May 2013 Indie Next List
“Can people start over? Jewelweed proves many can in spite of lost loves, war and imprisonment. Blake Bookchester has just been paroled from a system that promotes postmodern slavery and a war on minorities and the poor. He returns to his hometown, Words, Wisconsin where he will ty to reconcile with his past and forge a new future. Other people who form this small community will grab your heart and not let go. For one, August, a teen, but wise beyond his years, spouts profound remarks such as: 'our planet is turning into a 'new region of hell' with its senseless wars, torture practiced openly, needless starvation, homelessness, higher and higher suicide rates, pollution, species extinction, and the greedy arrogance of the thousand hired thieves in government.' You will love Florence, who speaks 'at the speed of ice melting at the North Pole'; Wally who writes down items he will miss when he dies; Danielle, aka Dart, abused as a young girl doing her best to raise her son Ivan; Winnie, the town's minister and most of all, a wild boy. Is he real or an hallucination? Jewelweed, a plant that looks like little pieces of jewelry strung together on heavy green thread, is an apt description of the people of Words, all tied together and realizing the importance of community to their individual lives. You won't want to miss a word of David Rhodes' magical, soul-felt novel. Highly recommended and may he continue his deeply moving story-telling.”
— Karen Briggs, Great Northern Books and Hobbies, Oscoda, MI
The beloved author of Driftless delves into the heart of rural America in this unforgettable portrait of community.
When David Rhodes burst onto the American literary scene in the '70s, he was hailed as a brilliant visionary” (John Gardner). In Driftless, his most accomplished work yet” (Joseph Kanon), Rhodes made Words, Wisconsin, resonate with readers across the country. Now with Jewelweed this beloved author returns to the same out-of-the-way community and introduces a cast of characters who must overcome the burdens left by the past. After serving time for a dubious conviction, Blake Bookchester is paroled. As Blake attempts to adjust, he reconnects with Danielle Workhouse, a single mother whose son, Ivan, explores the woods with his precocious friend, August. While Danielle goes to work for Buck and Amy Roebuck in their mansion, Ivan and August befriend Lester Mortal, a recluse who lives in a melon field; a wild boy; and a bat, Milton. These characters each flawed, deeply human, and ultimately universal approach the future with a combination of hope and trepidation. Jewelweed offers a vision in which the ordinary becomes mythical, the seemingly mundane transformed into revelatory beauty.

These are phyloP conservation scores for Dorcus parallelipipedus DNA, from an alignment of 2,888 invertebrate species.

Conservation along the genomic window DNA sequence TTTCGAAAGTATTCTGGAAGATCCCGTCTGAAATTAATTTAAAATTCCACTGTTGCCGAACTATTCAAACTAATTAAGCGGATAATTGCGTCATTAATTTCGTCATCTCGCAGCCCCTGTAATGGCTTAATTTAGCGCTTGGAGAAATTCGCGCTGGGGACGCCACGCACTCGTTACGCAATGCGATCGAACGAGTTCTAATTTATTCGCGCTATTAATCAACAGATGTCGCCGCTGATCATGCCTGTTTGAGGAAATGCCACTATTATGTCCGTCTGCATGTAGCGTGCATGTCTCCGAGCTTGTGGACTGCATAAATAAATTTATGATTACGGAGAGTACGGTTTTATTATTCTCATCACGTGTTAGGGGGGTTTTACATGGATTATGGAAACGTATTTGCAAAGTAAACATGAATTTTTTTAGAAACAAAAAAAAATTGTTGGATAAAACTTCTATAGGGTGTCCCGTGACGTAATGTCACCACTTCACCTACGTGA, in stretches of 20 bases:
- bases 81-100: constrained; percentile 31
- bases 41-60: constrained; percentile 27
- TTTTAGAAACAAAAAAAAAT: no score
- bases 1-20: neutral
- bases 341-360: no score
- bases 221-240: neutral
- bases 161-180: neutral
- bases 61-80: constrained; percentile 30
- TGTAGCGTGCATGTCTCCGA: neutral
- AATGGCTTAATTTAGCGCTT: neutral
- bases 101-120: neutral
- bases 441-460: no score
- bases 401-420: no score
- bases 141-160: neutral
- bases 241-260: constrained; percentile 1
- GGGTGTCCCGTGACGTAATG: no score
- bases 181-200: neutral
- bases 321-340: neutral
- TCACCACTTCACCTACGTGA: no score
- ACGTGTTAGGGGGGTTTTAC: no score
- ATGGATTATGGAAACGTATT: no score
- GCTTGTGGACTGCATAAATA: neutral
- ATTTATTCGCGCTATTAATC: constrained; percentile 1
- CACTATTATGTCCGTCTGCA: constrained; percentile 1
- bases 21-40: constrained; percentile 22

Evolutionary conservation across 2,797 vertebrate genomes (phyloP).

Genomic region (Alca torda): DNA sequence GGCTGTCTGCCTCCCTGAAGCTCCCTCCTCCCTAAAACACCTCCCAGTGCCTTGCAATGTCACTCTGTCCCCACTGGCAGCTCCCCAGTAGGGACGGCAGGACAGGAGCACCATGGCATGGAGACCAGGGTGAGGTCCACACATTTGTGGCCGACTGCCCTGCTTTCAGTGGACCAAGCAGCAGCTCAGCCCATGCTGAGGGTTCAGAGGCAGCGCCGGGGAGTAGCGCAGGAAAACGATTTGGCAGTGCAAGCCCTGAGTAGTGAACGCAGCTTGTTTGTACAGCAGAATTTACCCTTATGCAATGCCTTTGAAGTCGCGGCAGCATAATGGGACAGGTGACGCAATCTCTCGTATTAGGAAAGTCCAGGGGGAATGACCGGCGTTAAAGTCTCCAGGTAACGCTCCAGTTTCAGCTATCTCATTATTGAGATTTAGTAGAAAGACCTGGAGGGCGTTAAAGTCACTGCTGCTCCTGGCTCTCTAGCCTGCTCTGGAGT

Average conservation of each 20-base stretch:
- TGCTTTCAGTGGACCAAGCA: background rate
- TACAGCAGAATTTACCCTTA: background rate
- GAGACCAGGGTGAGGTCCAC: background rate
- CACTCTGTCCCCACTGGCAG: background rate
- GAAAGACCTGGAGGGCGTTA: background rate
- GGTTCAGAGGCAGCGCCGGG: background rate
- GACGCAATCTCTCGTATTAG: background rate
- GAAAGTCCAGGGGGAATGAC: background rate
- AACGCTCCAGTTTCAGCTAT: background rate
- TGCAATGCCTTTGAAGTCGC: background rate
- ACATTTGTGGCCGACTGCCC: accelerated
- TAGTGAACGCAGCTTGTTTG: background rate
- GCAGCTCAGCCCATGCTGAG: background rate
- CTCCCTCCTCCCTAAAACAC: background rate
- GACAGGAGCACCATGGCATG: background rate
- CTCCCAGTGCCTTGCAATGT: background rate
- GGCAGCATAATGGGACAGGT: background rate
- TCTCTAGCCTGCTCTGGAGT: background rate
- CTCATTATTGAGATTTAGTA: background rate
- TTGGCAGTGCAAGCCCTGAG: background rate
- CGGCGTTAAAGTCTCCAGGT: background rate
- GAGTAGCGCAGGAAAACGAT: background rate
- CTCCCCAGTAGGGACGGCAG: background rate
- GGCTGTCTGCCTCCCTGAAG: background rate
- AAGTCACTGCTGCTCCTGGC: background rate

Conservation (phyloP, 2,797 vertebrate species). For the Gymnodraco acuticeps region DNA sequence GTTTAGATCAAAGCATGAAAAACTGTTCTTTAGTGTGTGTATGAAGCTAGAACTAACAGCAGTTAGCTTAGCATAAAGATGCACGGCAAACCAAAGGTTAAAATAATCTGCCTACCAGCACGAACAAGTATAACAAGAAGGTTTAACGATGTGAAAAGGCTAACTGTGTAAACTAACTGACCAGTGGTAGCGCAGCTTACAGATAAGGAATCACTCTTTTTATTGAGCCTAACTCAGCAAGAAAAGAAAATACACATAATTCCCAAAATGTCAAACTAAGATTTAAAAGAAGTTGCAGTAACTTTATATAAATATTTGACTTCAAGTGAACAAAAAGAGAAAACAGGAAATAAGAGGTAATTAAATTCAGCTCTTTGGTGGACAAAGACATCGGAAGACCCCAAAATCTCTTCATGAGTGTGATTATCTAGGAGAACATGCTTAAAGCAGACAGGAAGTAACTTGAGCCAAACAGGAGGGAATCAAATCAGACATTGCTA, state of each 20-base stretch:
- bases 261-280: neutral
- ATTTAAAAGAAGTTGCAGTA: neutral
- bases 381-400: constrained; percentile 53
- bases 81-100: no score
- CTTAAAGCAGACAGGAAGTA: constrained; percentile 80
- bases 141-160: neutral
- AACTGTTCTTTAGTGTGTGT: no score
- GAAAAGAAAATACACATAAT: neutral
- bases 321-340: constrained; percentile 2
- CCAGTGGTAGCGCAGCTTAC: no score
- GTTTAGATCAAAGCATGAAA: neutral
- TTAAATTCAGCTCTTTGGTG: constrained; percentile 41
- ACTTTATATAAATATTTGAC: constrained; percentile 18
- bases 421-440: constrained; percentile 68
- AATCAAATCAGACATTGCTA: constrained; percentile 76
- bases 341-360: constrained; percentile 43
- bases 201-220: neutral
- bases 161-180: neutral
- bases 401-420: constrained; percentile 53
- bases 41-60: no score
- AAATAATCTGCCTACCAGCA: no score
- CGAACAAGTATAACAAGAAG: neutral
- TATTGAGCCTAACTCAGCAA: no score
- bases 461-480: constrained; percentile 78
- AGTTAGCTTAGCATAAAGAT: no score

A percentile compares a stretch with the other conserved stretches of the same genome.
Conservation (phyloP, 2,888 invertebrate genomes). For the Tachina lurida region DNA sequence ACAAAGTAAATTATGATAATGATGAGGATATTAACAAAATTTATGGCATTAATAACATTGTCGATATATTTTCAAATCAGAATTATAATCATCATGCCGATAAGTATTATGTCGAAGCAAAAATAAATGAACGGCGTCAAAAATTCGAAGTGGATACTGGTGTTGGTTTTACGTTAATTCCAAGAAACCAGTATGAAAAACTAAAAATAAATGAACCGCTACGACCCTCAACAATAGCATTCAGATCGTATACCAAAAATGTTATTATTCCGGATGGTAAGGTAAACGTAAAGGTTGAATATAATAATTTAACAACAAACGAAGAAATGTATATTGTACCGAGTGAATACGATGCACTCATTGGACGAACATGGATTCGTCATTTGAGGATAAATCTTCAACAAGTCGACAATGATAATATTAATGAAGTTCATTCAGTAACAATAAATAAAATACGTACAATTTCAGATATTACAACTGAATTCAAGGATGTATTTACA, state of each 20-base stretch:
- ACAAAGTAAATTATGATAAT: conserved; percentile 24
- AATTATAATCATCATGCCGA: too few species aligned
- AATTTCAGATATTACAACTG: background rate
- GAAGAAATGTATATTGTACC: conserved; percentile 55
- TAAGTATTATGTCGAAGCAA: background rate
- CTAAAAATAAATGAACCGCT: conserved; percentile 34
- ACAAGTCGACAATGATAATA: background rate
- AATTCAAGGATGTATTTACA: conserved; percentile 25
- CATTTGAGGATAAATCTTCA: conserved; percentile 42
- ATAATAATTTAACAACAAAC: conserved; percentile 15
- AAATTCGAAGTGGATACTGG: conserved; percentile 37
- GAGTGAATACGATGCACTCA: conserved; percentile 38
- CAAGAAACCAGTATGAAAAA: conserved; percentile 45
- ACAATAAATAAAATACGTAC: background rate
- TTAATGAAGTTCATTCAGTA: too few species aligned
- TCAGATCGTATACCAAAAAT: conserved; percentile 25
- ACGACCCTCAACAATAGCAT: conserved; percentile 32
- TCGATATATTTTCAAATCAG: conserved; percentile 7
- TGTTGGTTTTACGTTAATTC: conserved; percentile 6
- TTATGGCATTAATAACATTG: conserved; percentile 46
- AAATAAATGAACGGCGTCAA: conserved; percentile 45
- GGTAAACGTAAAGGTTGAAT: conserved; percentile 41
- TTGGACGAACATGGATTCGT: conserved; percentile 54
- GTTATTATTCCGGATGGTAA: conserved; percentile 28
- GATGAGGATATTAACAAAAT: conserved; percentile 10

About the Author
David Rhodes grew up near Des Moines where he attended a Quaker School. He dropped out of Beloit College in the 60's and eventually graduated from Marlboro College in Vermont. After receiving an MFA in Writing from the University of Iowa Writers' Workshop in 1971, he published three novels in rapid succession to acclaim: "The Last Fair Deal Going Down" (Atlantic/Little, Brown, 1972), "The Easter House "(Harper & Row, 1974), and "Rock Island Line" (Harper & Row, 1975). A motorcycle accident in 1976 left him paralyzed from the chest down. He continued writing, but did not publish again until 2008 when his novel, "Driftless," was published. It received a Milkweed National Fiction prize, was read on Wisconsin Public Radio, and was chosen as an All Iowa Reads selection. Milkweed has reissued all of his previous books. He currently lives with his wife, Edna, in Wisconsin.
"[A] rhapsodic, many-faceted novel of profound dilemmas, survival, and gratitude... Rhodes portrays his smart, searching, kind characters with extraordinary dimension as each wrestles with what it means to be good and do good."
Booklist (starred review)
I liked Driftless, but his emotionally rich new novel, Jewelweed, a sequel of sorts, is even better. The novel emits frequent solar flares of surprise and wonder.”
The Cleveland Plain Dealer
"A master of nuance, Rhodes picks up on those 'inaudible rhythms' that drive human actions: fear, regret, friendship, yearning, and a desire for forgiveness."
The Milwaukee Journal Sentinel
[A] deeply moving meditation on the resonance of each individual life on a small Wisconsin town.”
Wisconsin State Journal
Jewelweed is a novel of forgiveness, a generous ode to the spirit’s indefatigable longing for love.”
Minneapolis Star Tribune
Jewelweed is another book that all Iowa should read."
"A benevolent sort of rural American magical realism.... profound."
"Rhodes continues one of the great literary comebacks of all time, with this story of a parolee trying to adjust to living on the ragged edge along with the people he meets."
"Jewelweed is an ode to 'ditch beauty'the small, fragile bursts of bright hope that unfurl even in the unlikeliest of places. It’s a novel that revels in the nuances of ordinary lives and crafts beauty from a loneliness that seems inescapable. More than anything, this is a book that will make readers fall back in love with good writing."